A swimming pool and a bleeding toe put my medical competency in doubt

Doctors are used to contending with Google. Sometimes the search engine wins. 

The brutal heatwave affecting southern Europe this summer has become known among locals as “Lucifer”. Having just returned from Italy, I fully understand the nickname. An early excursion caused the beginnings of sunstroke, so we abandoned plans to explore the cultural heritage of the Amalfi region and strayed no further than five metres from the hotel pool for the rest of the week.

The children were delighted, particularly my 12-year-old stepdaughter, Gracie, who proceeded to spend hours at a time playing in the water. Towelling herself after one long session, she noticed something odd.

“What’s happened there?” she asked, holding her foot aloft in front of my face.

I inspected the proffered appendage: on the underside of her big toe was an oblong area of glistening red flesh that looked like a chunk of raw steak.

“Did you injure it?”

She shook her head. “It doesn’t hurt at all.”

I shrugged and said she must have grazed it. She wasn’t convinced, pointing out that she would remember if she had done that. She has great faith in plasters, though, and once it was dressed she forgot all about it. I dismissed it, too, assuming it was one of those things.

By the end of the next day, the pulp on the underside of all of her toes looked the same. As the doctor in the family, I felt under some pressure to come up with an explanation. I made up something about burns from the hot paving slabs around the pool. Gracie didn’t say as much, but her look suggested a dawning scepticism over my claims to hold a medical degree.

The next day, Gracie and her new-found holiday playmate, Eve, abruptly terminated a marathon piggy-in-the-middle session in the pool with Eve’s dad. “Our feet are bleeding,” they announced, somewhat incredulously. Sure enough, bright-red blood was flowing, apparently painlessly, from the bottoms of their big toes.

Doctors are used to contending with Google. Often, what patients discover on the internet causes them undue alarm, and our role is to provide context and reassurance. But not infrequently, people come across information that outstrips our knowledge. On my return from our room with fresh supplies of plasters, my wife looked up from her sun lounger with an air of quiet amusement.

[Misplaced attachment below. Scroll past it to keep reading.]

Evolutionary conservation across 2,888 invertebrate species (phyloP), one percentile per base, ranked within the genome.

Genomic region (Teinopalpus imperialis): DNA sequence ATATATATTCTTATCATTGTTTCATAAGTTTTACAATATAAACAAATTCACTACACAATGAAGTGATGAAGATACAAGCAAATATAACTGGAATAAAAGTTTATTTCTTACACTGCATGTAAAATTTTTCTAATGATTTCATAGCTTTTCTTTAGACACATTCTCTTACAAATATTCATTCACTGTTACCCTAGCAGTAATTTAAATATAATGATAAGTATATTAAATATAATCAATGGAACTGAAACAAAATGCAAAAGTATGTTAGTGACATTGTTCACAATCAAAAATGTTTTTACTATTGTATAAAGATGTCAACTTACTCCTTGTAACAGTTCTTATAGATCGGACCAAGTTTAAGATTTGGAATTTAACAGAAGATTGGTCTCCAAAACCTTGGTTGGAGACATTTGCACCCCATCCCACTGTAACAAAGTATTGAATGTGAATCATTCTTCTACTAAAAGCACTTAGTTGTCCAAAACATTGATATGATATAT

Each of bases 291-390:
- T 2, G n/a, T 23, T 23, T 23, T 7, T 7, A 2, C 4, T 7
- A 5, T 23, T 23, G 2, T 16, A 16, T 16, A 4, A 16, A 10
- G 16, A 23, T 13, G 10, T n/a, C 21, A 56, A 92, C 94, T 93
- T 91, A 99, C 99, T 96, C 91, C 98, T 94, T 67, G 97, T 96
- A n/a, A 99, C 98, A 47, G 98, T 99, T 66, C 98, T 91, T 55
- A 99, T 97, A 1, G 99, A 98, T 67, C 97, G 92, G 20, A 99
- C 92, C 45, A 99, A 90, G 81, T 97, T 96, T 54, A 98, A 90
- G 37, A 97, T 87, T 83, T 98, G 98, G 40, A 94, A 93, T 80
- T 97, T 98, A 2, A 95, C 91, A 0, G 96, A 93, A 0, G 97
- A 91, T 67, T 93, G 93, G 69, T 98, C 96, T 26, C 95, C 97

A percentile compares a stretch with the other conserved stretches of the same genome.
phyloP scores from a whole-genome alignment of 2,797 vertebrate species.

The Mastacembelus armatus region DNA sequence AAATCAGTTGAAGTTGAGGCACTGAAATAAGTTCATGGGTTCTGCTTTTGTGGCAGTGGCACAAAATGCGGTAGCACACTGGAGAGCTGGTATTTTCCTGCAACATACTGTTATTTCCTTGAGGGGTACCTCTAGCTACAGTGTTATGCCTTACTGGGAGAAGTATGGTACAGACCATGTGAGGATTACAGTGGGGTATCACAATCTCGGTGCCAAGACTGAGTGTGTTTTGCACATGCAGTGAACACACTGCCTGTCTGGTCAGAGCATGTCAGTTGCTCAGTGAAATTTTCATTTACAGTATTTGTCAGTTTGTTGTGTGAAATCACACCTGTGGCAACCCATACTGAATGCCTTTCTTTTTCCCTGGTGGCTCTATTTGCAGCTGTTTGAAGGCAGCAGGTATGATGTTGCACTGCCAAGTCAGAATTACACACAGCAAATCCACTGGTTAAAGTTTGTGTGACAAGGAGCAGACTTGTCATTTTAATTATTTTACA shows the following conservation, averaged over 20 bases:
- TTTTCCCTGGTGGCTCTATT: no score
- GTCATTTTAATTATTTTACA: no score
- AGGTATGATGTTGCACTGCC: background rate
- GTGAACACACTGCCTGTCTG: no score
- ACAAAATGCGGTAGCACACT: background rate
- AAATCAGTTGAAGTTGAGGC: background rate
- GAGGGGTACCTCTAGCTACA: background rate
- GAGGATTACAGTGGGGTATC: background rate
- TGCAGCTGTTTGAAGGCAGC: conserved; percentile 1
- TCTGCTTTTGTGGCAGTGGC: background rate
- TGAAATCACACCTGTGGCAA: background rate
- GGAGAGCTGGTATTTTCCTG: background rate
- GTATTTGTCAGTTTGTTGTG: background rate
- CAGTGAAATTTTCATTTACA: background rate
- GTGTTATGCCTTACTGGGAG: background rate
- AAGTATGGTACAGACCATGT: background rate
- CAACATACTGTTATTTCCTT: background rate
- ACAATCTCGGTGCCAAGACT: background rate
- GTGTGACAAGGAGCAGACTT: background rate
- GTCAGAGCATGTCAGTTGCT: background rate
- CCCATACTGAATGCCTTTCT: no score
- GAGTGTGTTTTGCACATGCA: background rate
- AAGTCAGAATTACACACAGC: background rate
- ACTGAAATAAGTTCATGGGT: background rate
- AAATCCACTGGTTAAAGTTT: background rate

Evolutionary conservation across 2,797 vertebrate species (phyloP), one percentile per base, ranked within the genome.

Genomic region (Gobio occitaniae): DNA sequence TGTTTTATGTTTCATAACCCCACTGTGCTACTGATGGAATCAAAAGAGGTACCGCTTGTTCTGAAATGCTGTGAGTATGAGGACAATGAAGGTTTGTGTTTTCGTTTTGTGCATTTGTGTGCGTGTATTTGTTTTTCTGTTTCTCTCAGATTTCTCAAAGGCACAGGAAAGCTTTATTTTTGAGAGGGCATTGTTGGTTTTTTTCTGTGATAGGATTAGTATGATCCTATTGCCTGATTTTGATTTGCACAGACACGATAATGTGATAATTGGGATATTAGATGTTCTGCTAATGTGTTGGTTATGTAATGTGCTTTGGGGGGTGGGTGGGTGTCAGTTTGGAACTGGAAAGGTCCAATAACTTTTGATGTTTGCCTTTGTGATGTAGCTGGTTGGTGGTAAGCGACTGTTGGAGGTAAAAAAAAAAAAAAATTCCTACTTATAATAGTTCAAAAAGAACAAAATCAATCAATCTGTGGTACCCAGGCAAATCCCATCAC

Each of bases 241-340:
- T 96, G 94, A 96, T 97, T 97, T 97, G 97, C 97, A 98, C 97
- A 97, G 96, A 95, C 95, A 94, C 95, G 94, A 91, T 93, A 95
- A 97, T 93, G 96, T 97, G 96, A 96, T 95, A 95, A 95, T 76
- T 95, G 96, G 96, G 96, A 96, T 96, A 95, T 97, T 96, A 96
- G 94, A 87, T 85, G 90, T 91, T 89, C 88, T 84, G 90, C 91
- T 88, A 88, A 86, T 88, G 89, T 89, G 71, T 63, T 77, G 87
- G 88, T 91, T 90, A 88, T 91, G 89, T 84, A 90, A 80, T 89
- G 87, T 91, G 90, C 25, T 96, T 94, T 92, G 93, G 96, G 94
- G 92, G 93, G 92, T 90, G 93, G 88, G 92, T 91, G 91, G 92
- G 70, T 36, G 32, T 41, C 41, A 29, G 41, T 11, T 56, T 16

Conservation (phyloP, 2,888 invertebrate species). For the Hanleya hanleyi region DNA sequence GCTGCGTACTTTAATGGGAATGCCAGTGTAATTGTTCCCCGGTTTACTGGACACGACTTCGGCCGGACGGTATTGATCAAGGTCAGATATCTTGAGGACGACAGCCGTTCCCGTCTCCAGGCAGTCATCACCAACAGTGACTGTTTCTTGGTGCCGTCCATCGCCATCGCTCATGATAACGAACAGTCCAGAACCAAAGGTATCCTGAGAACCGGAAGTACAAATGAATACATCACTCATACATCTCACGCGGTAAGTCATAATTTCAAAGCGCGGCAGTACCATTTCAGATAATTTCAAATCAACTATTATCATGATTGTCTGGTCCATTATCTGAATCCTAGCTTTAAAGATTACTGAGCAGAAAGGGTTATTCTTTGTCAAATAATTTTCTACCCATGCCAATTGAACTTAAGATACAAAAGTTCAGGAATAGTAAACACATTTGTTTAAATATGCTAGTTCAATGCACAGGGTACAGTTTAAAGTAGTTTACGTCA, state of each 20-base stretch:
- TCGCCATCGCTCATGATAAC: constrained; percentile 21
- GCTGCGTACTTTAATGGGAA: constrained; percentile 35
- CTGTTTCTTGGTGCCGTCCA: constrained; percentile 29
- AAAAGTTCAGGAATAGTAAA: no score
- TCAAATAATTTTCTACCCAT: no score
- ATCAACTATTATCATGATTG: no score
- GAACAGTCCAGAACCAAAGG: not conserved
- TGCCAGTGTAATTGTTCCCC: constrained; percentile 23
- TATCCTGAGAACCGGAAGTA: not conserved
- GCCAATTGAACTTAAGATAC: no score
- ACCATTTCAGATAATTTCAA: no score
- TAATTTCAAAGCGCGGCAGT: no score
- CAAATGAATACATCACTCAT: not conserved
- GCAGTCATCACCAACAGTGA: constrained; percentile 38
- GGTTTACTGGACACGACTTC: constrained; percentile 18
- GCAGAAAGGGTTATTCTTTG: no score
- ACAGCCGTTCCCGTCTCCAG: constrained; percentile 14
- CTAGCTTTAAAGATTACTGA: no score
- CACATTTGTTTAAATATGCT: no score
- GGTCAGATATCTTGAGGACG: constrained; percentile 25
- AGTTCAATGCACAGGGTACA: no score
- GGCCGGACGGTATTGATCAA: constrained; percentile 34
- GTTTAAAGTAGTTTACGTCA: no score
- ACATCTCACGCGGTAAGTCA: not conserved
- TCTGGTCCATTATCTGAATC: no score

“It’s called ‘pool toe’,” she said, handing me her iPhone. The page she had tracked down described the girls’ situation exactly: friction burns, most commonly seen in children, caused by repetitive hopping about on the abrasive floors of swimming pools. Doctors practising in hot countries must see it all the time. I doubt it presents often to British GPs.

I remained puzzled about the lack of pain. The injuries looked bad, but neither Gracie nor Eve was particularly bothered. Here the internet drew a blank, but I suspect it has to do with the “pruning” of our skin that we’re all familiar with after a soak in the bath. This only occurs over the pulps of our fingers and toes. It was once thought to be caused by water diffusing into skin cells, making them swell, but the truth is far more fascinating.

The wrinkling is an active process, triggered by immersion, in which the blood supply to the pulp regions is switched off, causing the skin there to shrink and pucker. This creates the biological equivalent of tyre treads on our fingers and toes and markedly improves our grip – of great evolutionary advantage when grasping slippery fish in a river, or if trying to maintain balance on slick wet rocks.

The flip side of this is much greater friction, leading to abrasion of the skin through repeated micro-trauma. And the lack of blood flow causes nerves to shut down, depriving us of the pain that would otherwise alert us to the ongoing tissue damage. An adaptation that helped our ancestors hunt in rivers proves considerably less use on a modern summer holiday.

I may not have seen much of the local heritage, but the trip to Italy taught me something new all the same. 

This article first appeared in the 17 August 2017 issue of the New Statesman, Trump goes nuclear